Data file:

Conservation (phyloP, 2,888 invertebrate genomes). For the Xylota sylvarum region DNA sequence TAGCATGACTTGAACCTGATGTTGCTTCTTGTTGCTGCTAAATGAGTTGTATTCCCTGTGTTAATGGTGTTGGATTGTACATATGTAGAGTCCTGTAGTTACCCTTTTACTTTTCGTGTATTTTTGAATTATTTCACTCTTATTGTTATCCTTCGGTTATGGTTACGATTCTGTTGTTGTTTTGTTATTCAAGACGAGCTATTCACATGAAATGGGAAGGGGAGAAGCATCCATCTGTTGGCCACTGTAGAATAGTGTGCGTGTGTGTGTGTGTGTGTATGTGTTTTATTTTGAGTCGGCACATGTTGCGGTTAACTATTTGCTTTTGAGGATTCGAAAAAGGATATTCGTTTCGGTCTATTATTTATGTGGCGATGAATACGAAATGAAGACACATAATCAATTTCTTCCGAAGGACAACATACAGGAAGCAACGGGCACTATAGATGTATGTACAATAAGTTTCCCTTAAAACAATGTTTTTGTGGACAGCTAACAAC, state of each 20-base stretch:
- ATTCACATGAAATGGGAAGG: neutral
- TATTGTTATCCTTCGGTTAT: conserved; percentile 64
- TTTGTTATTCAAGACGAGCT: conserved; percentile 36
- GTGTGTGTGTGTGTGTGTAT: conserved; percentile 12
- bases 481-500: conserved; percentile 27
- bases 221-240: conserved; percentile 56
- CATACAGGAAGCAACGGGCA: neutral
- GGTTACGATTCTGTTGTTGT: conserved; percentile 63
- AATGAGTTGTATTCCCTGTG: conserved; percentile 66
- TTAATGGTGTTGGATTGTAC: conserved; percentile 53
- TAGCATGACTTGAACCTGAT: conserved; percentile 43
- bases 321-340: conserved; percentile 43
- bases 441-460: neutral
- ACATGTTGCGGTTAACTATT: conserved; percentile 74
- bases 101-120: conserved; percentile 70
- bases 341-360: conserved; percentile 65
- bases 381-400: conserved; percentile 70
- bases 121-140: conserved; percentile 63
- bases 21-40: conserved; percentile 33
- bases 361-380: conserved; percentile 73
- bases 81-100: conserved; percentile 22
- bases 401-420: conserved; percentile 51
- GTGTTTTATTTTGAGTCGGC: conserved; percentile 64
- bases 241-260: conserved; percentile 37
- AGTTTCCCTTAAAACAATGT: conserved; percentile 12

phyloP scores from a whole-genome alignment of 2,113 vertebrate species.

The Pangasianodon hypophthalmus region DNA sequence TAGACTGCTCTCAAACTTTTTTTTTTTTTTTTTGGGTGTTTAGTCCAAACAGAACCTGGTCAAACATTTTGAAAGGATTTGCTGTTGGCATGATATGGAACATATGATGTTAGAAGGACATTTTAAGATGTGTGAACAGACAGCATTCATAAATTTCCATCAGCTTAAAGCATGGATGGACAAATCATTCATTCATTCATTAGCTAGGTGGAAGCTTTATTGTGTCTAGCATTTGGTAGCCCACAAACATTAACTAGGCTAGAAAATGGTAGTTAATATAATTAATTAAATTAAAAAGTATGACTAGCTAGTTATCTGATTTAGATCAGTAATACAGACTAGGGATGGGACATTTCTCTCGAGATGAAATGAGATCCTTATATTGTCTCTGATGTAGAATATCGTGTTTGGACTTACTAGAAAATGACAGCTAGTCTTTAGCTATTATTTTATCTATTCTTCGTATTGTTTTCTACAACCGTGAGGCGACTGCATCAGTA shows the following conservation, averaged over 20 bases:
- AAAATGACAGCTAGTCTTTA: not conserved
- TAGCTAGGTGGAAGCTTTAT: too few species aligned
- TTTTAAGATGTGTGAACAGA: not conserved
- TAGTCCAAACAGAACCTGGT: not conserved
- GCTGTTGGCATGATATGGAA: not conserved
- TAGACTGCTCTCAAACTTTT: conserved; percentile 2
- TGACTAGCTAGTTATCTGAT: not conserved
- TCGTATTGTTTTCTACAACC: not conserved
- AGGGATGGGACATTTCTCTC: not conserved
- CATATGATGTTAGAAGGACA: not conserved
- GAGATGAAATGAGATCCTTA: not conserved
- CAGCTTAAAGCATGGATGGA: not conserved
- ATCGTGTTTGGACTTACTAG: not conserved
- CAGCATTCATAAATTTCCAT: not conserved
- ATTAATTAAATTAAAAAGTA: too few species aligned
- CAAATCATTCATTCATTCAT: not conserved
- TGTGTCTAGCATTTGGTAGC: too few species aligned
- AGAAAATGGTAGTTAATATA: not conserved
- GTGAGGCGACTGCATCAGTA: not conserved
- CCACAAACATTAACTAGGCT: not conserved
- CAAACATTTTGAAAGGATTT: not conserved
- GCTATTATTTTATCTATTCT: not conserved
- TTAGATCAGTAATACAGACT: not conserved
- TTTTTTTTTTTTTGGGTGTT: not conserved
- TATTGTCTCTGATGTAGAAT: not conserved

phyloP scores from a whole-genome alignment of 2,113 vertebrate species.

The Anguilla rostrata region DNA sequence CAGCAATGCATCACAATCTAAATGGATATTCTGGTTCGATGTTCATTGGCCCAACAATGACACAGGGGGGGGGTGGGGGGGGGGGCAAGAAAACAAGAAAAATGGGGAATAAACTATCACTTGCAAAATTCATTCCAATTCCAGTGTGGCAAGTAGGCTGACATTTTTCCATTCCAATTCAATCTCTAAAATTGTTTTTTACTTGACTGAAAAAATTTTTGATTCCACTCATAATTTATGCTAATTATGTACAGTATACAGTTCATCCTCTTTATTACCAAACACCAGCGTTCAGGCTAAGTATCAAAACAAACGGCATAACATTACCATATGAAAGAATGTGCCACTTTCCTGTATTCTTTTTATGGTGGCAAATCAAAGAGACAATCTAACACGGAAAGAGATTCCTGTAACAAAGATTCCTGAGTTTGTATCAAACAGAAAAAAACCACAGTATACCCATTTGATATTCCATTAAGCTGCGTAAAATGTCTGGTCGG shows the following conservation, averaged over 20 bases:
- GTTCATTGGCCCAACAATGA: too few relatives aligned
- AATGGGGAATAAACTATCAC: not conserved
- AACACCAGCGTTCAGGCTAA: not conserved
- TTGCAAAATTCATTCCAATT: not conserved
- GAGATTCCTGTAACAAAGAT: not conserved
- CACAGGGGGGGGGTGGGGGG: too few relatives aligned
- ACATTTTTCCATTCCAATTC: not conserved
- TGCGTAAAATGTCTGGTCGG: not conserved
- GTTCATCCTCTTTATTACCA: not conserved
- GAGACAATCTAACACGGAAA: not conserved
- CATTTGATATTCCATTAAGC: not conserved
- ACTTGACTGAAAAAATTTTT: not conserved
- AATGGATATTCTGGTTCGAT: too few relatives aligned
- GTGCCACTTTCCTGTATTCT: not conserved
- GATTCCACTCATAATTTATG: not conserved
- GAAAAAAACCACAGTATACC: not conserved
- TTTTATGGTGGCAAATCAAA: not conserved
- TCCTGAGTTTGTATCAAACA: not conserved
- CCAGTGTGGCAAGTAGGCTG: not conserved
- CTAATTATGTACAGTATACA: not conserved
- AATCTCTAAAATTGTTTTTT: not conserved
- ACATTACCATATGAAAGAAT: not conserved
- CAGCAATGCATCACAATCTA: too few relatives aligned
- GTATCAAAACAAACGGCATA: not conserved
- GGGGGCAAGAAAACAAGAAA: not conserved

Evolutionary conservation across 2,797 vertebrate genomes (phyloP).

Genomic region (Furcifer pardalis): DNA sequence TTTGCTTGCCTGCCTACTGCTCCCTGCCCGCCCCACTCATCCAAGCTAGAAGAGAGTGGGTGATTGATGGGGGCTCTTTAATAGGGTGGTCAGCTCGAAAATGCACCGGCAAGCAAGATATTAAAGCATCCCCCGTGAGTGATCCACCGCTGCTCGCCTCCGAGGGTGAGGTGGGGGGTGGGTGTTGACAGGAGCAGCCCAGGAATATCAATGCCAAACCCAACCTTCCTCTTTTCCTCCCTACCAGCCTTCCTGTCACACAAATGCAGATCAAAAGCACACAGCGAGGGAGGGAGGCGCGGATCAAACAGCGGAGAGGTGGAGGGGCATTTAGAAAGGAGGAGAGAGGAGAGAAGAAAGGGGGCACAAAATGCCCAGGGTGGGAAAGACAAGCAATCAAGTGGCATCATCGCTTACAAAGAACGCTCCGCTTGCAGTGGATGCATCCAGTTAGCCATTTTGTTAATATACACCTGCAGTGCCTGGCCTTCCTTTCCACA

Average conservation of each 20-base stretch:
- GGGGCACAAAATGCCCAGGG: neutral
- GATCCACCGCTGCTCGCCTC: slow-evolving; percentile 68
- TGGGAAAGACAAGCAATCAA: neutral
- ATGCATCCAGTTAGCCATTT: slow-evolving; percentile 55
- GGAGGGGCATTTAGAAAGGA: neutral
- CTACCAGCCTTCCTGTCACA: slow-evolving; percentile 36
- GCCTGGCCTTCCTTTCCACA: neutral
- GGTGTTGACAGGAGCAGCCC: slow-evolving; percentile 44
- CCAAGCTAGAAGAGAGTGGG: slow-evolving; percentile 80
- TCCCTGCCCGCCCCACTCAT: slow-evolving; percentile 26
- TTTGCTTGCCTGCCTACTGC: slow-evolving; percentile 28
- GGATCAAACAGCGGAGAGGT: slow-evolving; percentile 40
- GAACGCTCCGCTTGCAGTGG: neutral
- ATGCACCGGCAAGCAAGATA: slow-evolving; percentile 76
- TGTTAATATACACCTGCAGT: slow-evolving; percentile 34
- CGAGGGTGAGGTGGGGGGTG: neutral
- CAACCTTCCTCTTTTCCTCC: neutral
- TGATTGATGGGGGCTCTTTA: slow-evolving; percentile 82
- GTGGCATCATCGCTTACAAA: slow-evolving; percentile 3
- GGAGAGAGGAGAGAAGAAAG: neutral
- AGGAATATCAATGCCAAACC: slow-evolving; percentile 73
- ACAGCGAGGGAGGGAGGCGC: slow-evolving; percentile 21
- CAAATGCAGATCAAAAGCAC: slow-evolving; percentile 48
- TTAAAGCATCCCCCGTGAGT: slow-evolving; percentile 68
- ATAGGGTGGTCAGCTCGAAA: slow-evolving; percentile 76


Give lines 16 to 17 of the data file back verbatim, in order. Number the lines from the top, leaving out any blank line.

- bases 101-120: conserved; percentile 70
- bases 341-360: conserved; percentile 65